Q·Q with Tom Power

How a Vietnam War era photo inspired Kim Thúy's novel Em

Em is rooted in the events of the Vietnam War – and it shines a light on those forgotten and unnamed people, the collateral damage of war.

The Canadian author is longlisted for the world’s richest literary prize, the Dublin Literary Award

Black and white head shot of Kim Thúy. Book cover of Thúy's novel Em.
Em is a novel by Kim Thúy, translated by Sheila Fischman. (Carl Lessard, Penguin Random House Canada)

Kim Thúy's latest novel, Em, is dedicated to the forgotten and unnamed, delving into the Vietnam War and its devastating impact across borders and generations.

The acclaimed Vietnamese-born Canadian author was a child in Vietnam during the war. In 1978, three years after the last American troops left, Thúy and her family fled the country as refugees with other so-called "boat people."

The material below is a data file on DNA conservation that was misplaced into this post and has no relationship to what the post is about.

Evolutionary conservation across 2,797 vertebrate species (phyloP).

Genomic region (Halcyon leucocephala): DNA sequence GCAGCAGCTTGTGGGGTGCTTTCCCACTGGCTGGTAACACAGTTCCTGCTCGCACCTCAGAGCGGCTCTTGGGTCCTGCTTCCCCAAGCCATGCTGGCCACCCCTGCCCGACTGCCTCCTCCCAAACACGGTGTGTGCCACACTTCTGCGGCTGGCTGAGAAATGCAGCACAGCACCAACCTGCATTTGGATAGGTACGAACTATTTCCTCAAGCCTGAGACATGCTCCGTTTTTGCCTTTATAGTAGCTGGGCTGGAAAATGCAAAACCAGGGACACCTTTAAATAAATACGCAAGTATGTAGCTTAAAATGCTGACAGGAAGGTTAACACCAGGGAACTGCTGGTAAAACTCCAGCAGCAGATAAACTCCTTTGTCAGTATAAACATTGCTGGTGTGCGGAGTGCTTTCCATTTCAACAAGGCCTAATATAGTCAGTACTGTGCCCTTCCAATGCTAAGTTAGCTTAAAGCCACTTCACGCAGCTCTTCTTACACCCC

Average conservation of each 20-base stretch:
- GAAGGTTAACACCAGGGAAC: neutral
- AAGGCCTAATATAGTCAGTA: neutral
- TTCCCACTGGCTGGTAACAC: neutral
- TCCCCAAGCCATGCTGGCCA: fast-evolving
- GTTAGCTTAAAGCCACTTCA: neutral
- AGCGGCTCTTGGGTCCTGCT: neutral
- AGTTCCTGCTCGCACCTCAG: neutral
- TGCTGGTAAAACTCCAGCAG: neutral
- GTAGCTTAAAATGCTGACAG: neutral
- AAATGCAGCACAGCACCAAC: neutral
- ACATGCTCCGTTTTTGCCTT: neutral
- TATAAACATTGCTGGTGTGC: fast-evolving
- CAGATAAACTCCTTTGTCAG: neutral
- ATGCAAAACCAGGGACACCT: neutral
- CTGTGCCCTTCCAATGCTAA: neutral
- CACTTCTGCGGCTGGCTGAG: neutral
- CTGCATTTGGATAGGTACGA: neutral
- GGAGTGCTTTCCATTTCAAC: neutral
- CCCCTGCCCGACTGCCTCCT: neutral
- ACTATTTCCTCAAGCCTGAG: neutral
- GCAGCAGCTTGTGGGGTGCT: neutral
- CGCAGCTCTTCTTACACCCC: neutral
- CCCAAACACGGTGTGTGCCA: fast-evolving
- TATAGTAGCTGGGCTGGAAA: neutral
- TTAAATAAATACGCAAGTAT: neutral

A baby girl lying in a cardboard box touches the hand of her older brother lying next to her on the streets of Saigon, Vietnam.
A baby girl, named Tran Thie Het Nhanny, lying in a cardboard box next to her brother, who begged on the streets of Saigon, Vietnam in 1973. (Chick Harrity)

Along with her parents and two brothers, Thúy eventually settled in Quebec, where she became a lawyer, a restaurateur and then a writer with her work translated into 15 languages.

Her debut novel, Ru, drew on her life as a young refugee in Quebec. It won the Governor General's Award for French-language fiction in 2010 as well as the 2015 edition of Canada Reads, among many other honours.

Now, Em is on the longlist for the richest literary prize in the world, the Dublin Literary Award. She joined Tom Power from Montreal to share how a Vietnam War era photo inspired her to write the novel.

The full interview with Kim Thúy is available on our podcast, Q with Tom Power. Listen and subscribe wherever you get your podcasts.

Interview with Kim Thúy produced by Jennifer Warren.